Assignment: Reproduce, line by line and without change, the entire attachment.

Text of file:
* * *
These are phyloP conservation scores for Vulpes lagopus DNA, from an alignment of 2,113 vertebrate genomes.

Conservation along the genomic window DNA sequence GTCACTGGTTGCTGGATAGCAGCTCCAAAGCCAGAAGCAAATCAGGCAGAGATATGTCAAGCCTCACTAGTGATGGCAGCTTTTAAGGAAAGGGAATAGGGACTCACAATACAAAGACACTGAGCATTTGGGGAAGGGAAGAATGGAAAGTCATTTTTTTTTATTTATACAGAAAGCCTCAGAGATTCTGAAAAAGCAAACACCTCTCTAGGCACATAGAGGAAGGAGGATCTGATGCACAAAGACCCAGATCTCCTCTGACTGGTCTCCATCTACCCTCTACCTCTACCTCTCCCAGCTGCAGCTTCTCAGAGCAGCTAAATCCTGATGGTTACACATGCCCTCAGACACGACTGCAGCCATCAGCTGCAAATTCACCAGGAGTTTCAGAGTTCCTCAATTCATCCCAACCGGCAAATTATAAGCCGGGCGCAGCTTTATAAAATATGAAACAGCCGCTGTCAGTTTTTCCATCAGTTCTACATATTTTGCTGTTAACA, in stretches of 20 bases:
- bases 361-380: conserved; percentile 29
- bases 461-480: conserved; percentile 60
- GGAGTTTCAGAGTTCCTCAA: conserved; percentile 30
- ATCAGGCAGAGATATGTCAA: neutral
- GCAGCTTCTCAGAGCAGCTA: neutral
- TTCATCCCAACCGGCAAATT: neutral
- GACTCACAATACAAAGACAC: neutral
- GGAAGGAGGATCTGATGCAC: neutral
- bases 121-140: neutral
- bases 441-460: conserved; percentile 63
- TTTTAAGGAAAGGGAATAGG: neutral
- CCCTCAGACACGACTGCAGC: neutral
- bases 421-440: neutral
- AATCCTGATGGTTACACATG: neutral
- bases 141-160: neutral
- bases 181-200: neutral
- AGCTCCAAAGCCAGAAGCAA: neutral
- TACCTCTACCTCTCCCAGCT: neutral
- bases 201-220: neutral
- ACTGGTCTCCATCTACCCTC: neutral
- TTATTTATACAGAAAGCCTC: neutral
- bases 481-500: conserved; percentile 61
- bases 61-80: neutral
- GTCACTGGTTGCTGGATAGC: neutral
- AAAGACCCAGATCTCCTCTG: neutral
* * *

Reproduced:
These are phyloP conservation scores for Vulpes lagopus DNA, from an alignment of 2,113 vertebrate genomes.

Conservation along the genomic window DNA sequence GTCACTGGTTGCTGGATAGCAGCTCCAAAGCCAGAAGCAAATCAGGCAGAGATATGTCAAGCCTCACTAGTGATGGCAGCTTTTAAGGAAAGGGAATAGGGACTCACAATACAAAGACACTGAGCATTTGGGGAAGGGAAGAATGGAAAGTCATTTTTTTTTATTTATACAGAAAGCCTCAGAGATTCTGAAAAAGCAAACACCTCTCTAGGCACATAGAGGAAGGAGGATCTGATGCACAAAGACCCAGATCTCCTCTGACTGGTCTCCATCTACCCTCTACCTCTACCTCTCCCAGCTGCAGCTTCTCAGAGCAGCTAAATCCTGATGGTTACACATGCCCTCAGACACGACTGCAGCCATCAGCTGCAAATTCACCAGGAGTTTCAGAGTTCCTCAATTCATCCCAACCGGCAAATTATAAGCCGGGCGCAGCTTTATAAAATATGAAACAGCCGCTGTCAGTTTTTCCATCAGTTCTACATATTTTGCTGTTAACA, in stretches of 20 bases:
- bases 361-380: conserved; percentile 29
- bases 461-480: conserved; percentile 60
- GGAGTTTCAGAGTTCCTCAA: conserved; percentile 30
- ATCAGGCAGAGATATGTCAA: neutral
- GCAGCTTCTCAGAGCAGCTA: neutral
- TTCATCCCAACCGGCAAATT: neutral
- GACTCACAATACAAAGACAC: neutral
- GGAAGGAGGATCTGATGCAC: neutral
- bases 121-140: neutral
- bases 441-460: conserved; percentile 63
- TTTTAAGGAAAGGGAATAGG: neutral
- CCCTCAGACACGACTGCAGC: neutral
- bases 421-440: neutral
- AATCCTGATGGTTACACATG: neutral
- bases 141-160: neutral
- bases 181-200: neutral
- AGCTCCAAAGCCAGAAGCAA: neutral
- TACCTCTACCTCTCCCAGCT: neutral
- bases 201-220: neutral
- ACTGGTCTCCATCTACCCTC: neutral
- TTATTTATACAGAAAGCCTC: neutral
- bases 481-500: conserved; percentile 61
- bases 61-80: neutral
- GTCACTGGTTGCTGGATAGC: neutral
- AAAGACCCAGATCTCCTCTG: neutral